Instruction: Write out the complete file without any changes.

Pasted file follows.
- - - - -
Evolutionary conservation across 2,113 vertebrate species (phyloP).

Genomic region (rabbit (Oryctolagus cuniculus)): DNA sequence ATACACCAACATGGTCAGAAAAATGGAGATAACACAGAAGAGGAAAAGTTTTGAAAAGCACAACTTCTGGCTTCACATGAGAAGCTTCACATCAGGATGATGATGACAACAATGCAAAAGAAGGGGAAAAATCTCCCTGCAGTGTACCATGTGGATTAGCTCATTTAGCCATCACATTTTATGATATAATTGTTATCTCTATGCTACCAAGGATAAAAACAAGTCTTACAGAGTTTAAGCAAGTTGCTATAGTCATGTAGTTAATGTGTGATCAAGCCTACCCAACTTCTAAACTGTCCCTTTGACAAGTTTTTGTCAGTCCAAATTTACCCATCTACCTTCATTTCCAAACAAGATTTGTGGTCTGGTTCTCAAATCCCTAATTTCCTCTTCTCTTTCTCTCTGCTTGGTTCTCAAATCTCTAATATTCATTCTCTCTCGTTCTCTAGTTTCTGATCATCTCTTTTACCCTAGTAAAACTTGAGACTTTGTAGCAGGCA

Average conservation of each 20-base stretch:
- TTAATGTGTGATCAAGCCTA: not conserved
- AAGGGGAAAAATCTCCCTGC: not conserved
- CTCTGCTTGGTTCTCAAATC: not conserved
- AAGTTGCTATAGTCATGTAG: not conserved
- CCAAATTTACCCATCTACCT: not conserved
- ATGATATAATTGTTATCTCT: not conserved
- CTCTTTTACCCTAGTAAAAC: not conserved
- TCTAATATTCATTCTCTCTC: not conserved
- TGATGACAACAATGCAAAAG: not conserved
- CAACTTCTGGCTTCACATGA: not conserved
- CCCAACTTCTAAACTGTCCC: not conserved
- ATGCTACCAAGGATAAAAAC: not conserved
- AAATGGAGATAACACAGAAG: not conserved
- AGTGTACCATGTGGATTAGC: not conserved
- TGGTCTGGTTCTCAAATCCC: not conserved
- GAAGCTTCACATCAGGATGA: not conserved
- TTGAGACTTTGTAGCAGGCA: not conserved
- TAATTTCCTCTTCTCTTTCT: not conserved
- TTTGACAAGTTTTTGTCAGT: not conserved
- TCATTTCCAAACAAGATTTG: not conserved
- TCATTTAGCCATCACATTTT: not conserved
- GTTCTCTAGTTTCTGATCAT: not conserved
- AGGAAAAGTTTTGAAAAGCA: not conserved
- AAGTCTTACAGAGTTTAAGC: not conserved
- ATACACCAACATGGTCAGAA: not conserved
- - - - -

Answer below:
Evolutionary conservation across 2,113 vertebrate species (phyloP).

Genomic region (rabbit (Oryctolagus cuniculus)): DNA sequence ATACACCAACATGGTCAGAAAAATGGAGATAACACAGAAGAGGAAAAGTTTTGAAAAGCACAACTTCTGGCTTCACATGAGAAGCTTCACATCAGGATGATGATGACAACAATGCAAAAGAAGGGGAAAAATCTCCCTGCAGTGTACCATGTGGATTAGCTCATTTAGCCATCACATTTTATGATATAATTGTTATCTCTATGCTACCAAGGATAAAAACAAGTCTTACAGAGTTTAAGCAAGTTGCTATAGTCATGTAGTTAATGTGTGATCAAGCCTACCCAACTTCTAAACTGTCCCTTTGACAAGTTTTTGTCAGTCCAAATTTACCCATCTACCTTCATTTCCAAACAAGATTTGTGGTCTGGTTCTCAAATCCCTAATTTCCTCTTCTCTTTCTCTCTGCTTGGTTCTCAAATCTCTAATATTCATTCTCTCTCGTTCTCTAGTTTCTGATCATCTCTTTTACCCTAGTAAAACTTGAGACTTTGTAGCAGGCA

Average conservation of each 20-base stretch:
- TTAATGTGTGATCAAGCCTA: not conserved
- AAGGGGAAAAATCTCCCTGC: not conserved
- CTCTGCTTGGTTCTCAAATC: not conserved
- AAGTTGCTATAGTCATGTAG: not conserved
- CCAAATTTACCCATCTACCT: not conserved
- ATGATATAATTGTTATCTCT: not conserved
- CTCTTTTACCCTAGTAAAAC: not conserved
- TCTAATATTCATTCTCTCTC: not conserved
- TGATGACAACAATGCAAAAG: not conserved
- CAACTTCTGGCTTCACATGA: not conserved
- CCCAACTTCTAAACTGTCCC: not conserved
- ATGCTACCAAGGATAAAAAC: not conserved
- AAATGGAGATAACACAGAAG: not conserved
- AGTGTACCATGTGGATTAGC: not conserved
- TGGTCTGGTTCTCAAATCCC: not conserved
- GAAGCTTCACATCAGGATGA: not conserved
- TTGAGACTTTGTAGCAGGCA: not conserved
- TAATTTCCTCTTCTCTTTCT: not conserved
- TTTGACAAGTTTTTGTCAGT: not conserved
- TCATTTCCAAACAAGATTTG: not conserved
- TCATTTAGCCATCACATTTT: not conserved
- GTTCTCTAGTTTCTGATCAT: not conserved
- AGGAAAAGTTTTGAAAAGCA: not conserved
- AAGTCTTACAGAGTTTAAGC: not conserved
- ATACACCAACATGGTCAGAA: not conserved